posted by Helga-woo at 3:38 PM on July 23, 2007

Generally, when you are abroad you want to see different things from what you see frequently at home. So, although the Lake District is beautiful, you may not be so wowed by it if you are used to walking in hilly country with lakes. Wales' castles are almost certainly different for you, but be aware that the weather there can also be rainy. Yorkshire and Durham have interesting places to walk, and should be a bit drier.

Arundel sounds a good idea, but it is a relatively expensive part of the country -- a holiday region close to London. If I were making that long a flight, I would try to spin my money out for a couple of weeks. Do take a look at the YHA website and consider if that is a good solution for you. Their hostels tend to be cheap, friendly and well-placed for walking, although you will find instructions for how to get to them by public transport.
posted by Idcoytco at 4:21 PM on July 23, 2007 [1 favorite]

Although I can't speak for the accessibility from airports, I really liked the Cotswolds area. I really liked Avebury as well - especially the the guy who pulled his car over and yelled "they're just a bunch of big bloody rocks!"
posted by plinth at 5:24 PM on July 23, 2007

Best answer: You could probably walk the canals, too. I'd head to the Llangollen canal myself. You'd be able to walk along the canal between towns and work your way through the countryside. There are inns and B&Bs to stay at and you could prolly even hitch a ride on a canal boat or two!
posted by robocop is bleeding at 5:57 PM on July 23, 2007

Nthing the Lake District--which wasn't too overrun when I visited two Mays ago....and I did like the Victorian era place in Windemere where I stayed; I was able to go everywhere else in the area by bus.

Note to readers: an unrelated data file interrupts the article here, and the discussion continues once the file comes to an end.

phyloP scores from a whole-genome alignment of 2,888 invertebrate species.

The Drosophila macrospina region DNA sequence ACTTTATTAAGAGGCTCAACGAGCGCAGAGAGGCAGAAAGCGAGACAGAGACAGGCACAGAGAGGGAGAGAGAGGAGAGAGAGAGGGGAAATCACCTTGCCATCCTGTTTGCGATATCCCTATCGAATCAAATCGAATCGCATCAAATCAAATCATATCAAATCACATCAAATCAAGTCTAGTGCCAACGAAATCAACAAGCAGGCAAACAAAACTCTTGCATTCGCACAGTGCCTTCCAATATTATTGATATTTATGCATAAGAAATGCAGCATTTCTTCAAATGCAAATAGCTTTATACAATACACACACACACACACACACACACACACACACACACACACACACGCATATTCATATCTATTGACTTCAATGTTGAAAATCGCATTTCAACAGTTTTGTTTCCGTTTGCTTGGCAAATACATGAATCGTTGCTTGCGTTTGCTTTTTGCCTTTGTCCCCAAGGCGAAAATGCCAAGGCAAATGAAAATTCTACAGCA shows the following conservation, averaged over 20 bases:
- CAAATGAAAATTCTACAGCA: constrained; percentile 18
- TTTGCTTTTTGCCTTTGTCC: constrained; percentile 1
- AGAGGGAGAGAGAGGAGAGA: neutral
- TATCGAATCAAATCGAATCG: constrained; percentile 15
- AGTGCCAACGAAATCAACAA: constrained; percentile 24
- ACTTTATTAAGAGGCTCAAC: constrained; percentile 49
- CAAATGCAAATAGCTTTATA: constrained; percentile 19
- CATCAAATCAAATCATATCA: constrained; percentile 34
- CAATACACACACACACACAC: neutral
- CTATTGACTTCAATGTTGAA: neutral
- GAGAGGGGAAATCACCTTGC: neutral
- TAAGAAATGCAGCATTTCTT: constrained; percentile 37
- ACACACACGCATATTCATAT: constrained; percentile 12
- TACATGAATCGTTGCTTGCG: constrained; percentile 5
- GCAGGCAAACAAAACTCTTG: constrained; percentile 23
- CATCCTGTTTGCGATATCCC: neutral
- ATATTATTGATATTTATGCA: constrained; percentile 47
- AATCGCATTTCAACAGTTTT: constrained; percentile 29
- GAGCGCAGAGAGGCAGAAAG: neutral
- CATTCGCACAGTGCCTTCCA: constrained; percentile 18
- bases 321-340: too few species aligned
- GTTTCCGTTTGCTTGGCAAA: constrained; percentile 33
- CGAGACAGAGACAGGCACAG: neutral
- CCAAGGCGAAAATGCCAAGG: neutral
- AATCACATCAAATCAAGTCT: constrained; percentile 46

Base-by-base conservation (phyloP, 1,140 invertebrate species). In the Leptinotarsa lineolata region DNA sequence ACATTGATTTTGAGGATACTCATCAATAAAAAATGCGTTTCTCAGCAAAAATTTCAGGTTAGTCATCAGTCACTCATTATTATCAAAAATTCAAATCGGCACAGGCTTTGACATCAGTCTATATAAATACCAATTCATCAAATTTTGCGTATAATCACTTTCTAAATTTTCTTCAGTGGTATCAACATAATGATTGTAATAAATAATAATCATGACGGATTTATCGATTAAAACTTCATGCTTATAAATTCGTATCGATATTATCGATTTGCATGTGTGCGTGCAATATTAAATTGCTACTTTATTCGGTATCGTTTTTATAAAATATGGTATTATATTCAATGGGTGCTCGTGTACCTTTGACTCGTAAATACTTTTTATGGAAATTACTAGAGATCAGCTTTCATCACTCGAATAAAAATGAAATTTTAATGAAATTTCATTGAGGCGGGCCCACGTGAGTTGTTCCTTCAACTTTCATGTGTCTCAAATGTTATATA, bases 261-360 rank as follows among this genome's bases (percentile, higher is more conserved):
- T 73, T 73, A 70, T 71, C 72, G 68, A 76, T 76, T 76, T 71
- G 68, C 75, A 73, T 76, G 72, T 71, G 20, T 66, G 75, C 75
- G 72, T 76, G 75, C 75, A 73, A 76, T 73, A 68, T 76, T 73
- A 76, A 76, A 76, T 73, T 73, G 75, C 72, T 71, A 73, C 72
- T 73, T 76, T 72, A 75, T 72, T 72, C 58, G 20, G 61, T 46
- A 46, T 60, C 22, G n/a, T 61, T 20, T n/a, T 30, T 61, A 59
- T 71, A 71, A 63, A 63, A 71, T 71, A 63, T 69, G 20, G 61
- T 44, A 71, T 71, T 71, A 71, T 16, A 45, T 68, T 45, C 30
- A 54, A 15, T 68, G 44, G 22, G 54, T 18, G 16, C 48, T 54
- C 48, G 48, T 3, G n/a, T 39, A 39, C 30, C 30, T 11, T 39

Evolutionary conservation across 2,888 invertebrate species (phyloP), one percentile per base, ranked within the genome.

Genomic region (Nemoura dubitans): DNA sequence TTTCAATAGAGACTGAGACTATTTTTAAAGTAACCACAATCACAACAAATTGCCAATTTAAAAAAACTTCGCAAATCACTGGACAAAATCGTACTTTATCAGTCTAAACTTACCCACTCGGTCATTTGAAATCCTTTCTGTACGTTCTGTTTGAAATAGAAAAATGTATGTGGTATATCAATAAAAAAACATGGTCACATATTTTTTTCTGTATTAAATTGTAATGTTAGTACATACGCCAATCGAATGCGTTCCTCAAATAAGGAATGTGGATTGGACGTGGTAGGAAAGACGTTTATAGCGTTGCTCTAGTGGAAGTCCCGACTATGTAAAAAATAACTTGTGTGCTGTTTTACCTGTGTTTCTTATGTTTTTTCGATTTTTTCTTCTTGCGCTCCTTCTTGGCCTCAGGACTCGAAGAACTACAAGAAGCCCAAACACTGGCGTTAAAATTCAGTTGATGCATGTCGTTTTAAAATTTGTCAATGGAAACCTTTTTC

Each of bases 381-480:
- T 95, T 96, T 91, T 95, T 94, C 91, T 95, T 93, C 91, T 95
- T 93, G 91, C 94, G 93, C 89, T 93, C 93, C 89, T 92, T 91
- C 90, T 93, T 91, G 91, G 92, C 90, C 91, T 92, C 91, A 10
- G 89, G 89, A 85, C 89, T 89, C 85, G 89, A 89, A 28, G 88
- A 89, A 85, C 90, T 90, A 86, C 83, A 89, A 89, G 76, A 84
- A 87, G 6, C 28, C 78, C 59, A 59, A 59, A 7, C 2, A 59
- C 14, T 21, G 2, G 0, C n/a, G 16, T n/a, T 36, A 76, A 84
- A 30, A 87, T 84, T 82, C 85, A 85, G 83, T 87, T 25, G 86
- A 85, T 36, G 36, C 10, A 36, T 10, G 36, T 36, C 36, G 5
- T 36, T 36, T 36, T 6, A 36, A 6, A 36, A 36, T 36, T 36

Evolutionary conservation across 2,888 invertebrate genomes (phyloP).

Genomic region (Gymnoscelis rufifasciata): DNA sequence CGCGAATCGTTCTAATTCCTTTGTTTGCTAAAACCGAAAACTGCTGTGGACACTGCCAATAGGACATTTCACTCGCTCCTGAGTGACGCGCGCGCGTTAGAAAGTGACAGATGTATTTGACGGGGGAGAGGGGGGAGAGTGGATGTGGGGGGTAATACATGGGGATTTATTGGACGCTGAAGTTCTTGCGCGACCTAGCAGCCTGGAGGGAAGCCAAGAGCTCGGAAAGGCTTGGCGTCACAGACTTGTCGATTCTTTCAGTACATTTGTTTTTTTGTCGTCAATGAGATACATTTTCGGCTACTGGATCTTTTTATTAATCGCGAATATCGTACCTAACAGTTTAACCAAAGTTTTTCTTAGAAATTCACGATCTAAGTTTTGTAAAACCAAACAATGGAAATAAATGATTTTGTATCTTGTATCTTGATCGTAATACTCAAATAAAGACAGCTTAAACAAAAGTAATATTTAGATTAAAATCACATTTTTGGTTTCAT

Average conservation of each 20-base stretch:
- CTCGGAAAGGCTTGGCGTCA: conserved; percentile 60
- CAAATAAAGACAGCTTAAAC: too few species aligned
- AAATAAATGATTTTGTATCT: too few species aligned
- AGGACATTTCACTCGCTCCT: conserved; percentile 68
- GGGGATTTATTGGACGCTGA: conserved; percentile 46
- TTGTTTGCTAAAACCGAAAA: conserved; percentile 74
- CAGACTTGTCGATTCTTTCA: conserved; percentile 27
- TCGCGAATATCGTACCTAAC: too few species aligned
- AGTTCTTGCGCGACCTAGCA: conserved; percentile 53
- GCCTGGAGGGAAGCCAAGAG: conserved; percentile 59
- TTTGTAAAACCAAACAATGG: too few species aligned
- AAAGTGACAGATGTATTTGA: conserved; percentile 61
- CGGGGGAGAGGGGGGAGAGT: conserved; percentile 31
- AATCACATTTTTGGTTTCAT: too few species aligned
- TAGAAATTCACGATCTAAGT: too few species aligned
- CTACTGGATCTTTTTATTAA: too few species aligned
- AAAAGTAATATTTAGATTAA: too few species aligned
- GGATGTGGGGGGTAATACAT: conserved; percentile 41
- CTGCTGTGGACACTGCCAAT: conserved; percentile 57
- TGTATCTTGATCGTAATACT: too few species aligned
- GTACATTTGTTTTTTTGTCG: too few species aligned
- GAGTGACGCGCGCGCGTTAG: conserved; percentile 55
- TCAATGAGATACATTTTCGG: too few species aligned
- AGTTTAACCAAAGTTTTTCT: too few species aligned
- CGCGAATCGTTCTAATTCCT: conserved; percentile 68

posted by brujita at 12:23 AM on July 24, 2007

Best answer: Seconding the Peak District and especially Hope Valley and Derwent Valley: easily accessible by trains and buses from Sheffield or Manchester, lousy with scenery (like here, here, and here) and fantastic pubs (such as this insanely good one), slightly less overwhelmed with tourists than Windemere et al., and cheaper than the South.
posted by methylsalicylate at 4:44 AM on July 24, 2007

Just as an alternative, have you considered Aylesbury?
posted by triv at 5:42 AM on July 24, 2007

Response by poster: Thanks, all, for the suggestions. I have been to the Lakes, the Welsh Marches and Dorset previously, and have enjoyed them all. I've actually stayed in Ambleside. I'm certainly not adverse to visiting any of them again, but all of them felt a bit far from airports for my current purposes. I'm going to seriously investigate the Peaks district as well as Yorkshire, and Llangollen canal sounds quite interesting too. Cheers!
posted by mollweide at 6:31 AM on July 24, 2007

Be sure to read Notes from a Small Island by Bill Bryson before going. he does a lot of walking and drinking in that book. It's my favorite book ever.
posted by pyjammy at 1:29 PM on July 25, 2007